Labour’s Tom Watson attacks ‘spiteful’ expulsion of Alastair Campbell

Discomfort for Corbyn as #expelmetoo movement gains traction on Twitter

Tom Watson, the Labour Party's deputy leader, has condemned as "spiteful" the party's decision to expel Alastair Campbell after the veteran former spin-doctor admitted he voted Liberal Democrat in last week's European elections.

Mr Watson’s criticism came as scores of Labour members took to social media under the #expelmetoo hashtag, daring the opposition party to carry out a mass purge of those who voted for parties that want the UK to remain in the EU.

Jeremy Corbyn's equivocal position on Brexit prompted a huge protest vote by Labour members last week, with many backing the Lib Dems and Greens, who back a second EU referendum. The Lib Dems polled 20 per cent, Labour 14 and Greens 12.

Mr Campbell, former head of communications for then prime minister Tony Blair, was expelled from the party after he admitted on the BBC that he had voted Lib Dem, adding it was the first time in his life he had not voted Labour.


Mr Watson, who wants Mr Corbyn to come out strongly for a second EU referendum, said the party should be “listening rather than punishing”. He called for an “amnesty” for those who voted for other parties in despair at Labour’s Brexit policy.

To add to Mr Corbyn’s discomfort, people claiming to be Labour members made public on Twitter their decision to vote for the Lib Dems and Greens, challenging the party to throw them out too.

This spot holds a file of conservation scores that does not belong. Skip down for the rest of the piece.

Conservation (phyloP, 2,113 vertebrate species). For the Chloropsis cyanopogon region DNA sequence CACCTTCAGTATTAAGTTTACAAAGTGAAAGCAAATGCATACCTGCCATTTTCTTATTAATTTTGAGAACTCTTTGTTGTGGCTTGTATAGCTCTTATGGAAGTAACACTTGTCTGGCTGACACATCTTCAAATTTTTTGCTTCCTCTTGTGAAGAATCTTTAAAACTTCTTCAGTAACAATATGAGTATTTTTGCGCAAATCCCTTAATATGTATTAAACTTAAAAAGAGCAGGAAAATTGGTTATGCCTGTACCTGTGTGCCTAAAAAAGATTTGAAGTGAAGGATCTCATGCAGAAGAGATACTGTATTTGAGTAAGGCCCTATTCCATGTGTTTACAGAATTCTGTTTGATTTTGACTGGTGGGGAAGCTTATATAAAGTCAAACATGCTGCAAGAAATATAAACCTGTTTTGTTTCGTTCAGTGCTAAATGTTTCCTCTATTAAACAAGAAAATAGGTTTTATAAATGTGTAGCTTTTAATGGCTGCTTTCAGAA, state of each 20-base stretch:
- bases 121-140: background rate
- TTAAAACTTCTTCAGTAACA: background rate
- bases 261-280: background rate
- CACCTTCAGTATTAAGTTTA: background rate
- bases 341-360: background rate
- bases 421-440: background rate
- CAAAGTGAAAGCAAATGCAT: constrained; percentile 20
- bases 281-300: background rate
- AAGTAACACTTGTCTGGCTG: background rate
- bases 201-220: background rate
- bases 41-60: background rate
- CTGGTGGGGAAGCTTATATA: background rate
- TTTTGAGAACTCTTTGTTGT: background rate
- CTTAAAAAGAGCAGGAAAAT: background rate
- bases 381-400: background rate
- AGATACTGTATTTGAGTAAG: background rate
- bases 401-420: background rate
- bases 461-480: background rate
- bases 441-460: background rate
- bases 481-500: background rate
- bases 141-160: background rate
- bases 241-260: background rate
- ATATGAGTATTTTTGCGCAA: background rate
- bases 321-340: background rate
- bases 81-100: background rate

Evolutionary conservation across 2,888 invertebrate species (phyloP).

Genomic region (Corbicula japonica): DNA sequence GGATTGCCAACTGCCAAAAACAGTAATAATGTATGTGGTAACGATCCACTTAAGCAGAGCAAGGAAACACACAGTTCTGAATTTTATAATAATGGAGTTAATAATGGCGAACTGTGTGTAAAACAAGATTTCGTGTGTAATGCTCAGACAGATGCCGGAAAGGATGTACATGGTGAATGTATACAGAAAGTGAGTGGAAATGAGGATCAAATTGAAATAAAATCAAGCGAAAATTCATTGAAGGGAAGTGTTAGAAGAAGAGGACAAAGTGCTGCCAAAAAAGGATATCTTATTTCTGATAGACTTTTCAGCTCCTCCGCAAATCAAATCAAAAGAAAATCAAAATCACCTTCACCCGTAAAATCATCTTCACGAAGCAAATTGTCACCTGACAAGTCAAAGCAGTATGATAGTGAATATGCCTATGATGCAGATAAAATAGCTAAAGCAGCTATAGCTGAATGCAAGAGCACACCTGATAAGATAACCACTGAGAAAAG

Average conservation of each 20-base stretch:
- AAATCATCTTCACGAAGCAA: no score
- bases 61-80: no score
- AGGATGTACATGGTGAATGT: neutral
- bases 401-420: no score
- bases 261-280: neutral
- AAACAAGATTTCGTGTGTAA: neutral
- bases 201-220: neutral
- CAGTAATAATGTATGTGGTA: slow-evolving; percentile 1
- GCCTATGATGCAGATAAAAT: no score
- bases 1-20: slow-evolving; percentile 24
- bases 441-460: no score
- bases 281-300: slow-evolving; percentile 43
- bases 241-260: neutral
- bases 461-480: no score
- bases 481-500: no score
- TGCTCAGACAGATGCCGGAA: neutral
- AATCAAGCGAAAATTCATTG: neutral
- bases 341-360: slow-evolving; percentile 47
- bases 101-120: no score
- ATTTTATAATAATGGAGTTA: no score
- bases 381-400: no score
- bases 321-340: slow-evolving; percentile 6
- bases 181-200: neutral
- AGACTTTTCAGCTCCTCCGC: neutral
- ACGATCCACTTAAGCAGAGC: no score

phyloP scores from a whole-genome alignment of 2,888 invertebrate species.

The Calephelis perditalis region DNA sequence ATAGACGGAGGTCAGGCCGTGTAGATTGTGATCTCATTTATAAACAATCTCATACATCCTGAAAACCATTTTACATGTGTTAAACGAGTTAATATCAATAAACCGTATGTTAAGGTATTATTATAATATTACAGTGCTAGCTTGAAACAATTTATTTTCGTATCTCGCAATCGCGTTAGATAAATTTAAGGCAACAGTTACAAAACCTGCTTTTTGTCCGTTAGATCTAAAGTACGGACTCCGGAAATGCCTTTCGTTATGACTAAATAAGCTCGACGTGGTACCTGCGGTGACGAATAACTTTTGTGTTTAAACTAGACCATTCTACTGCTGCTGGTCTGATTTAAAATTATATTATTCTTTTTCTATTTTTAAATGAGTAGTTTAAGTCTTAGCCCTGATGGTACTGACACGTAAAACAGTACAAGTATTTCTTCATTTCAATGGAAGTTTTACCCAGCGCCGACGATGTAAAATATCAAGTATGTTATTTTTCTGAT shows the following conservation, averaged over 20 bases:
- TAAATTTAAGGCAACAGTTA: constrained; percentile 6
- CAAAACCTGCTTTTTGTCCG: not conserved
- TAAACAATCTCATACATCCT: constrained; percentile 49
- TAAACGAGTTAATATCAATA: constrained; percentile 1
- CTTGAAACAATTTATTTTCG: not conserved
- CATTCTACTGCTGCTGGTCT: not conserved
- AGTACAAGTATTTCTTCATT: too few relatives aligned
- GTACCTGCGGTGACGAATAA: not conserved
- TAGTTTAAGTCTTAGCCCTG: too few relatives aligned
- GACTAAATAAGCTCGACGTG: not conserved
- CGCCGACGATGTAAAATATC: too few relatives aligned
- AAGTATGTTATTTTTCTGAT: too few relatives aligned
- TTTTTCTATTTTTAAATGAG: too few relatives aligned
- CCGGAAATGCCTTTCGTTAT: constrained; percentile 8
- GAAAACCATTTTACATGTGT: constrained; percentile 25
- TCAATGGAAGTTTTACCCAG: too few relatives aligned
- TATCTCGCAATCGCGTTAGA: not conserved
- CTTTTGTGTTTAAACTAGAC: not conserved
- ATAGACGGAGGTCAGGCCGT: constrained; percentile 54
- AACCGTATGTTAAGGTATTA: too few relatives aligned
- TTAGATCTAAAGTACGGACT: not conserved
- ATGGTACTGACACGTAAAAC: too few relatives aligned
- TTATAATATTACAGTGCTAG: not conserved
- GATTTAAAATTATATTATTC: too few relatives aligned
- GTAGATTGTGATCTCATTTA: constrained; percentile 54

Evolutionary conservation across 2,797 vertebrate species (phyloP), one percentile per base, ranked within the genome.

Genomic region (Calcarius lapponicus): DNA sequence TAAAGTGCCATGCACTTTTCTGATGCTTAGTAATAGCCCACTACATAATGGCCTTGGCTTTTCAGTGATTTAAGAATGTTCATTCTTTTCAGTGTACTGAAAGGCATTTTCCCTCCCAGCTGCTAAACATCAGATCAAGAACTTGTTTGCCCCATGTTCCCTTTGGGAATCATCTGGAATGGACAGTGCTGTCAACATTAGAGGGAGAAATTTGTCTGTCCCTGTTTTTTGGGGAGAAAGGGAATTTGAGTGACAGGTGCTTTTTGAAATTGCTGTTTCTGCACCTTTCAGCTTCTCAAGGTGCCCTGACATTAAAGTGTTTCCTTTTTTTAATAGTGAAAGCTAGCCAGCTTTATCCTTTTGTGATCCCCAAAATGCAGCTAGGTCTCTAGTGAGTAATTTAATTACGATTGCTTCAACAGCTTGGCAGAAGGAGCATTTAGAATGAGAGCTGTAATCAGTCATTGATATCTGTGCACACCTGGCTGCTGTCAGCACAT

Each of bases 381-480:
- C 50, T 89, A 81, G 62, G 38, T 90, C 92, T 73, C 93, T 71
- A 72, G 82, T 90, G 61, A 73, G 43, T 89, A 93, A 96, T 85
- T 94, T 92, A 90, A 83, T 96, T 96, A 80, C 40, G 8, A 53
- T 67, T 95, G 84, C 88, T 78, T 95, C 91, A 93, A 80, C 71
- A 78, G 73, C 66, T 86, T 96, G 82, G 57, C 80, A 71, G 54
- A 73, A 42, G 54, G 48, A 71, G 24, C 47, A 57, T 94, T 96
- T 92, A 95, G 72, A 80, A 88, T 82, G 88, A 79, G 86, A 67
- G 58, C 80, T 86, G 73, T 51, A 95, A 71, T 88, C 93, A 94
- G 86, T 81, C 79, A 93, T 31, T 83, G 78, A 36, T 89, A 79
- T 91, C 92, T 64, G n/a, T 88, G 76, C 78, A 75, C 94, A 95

The #expelmetoo movement, an attempt to overwhelm the Labour disciplinary machinery, put a 21st century social media twist on the “I am Spartacus” moment in the Hollywood blockbuster about the first century BC gladiator.

Former Labour home secretary Charles Clarke, former member of parliament Fiona Mactaggart and former defence secretary Bob Ainsworth came forward to declare they had voted for different parties.

Anti-Semitism issue

Louise Ellman, a senior Labour MP, said the party had been quick to expel Mr Campbell but had allowed “festering” anti-Semitism – the party’s treatment of that issue is now being investigated by the Equality and Human Rights Commission.

Charles Falconer, a former Labour lord chancellor, accused Mr Corbyn’s leadership team of being behind the “politically explosive” decision to throw out Mr Campbell, a controversial figure because of his role in advising Mr Blair during the Iraq war.

However, a Labour spokesman said: “Publicly declaring or encouraging support for another candidate or party is against the rules and is incompatible with party membership.”

Critics of Mr Corbyn claimed the party was adopting double standards, pointing to a tweet by the Labour leader in 2012 in which he congratulated George Galloway on his “astonishing result” in beating Labour in a Bradford byelection.

Mr Corbyn has so far refused to commit Labour explicitly to backing a second EU referendum, saying instead that the option was on the table but the party’s preference was for a general election.

The Labour leader’s allies said Mr Corbyn remained committed to “a public vote”, although Mr Watson and others want him to argue for a second referendum and to pledge the party to supporting a Remain vote.

Michael Heseltine, former Conservative deputy prime minister, lost his party’s whip in the House of Lords after he announced he would be voting for the Lib Dems in protest at his party’s stance on Brexit. – Copyright The Financial Times Limited 2019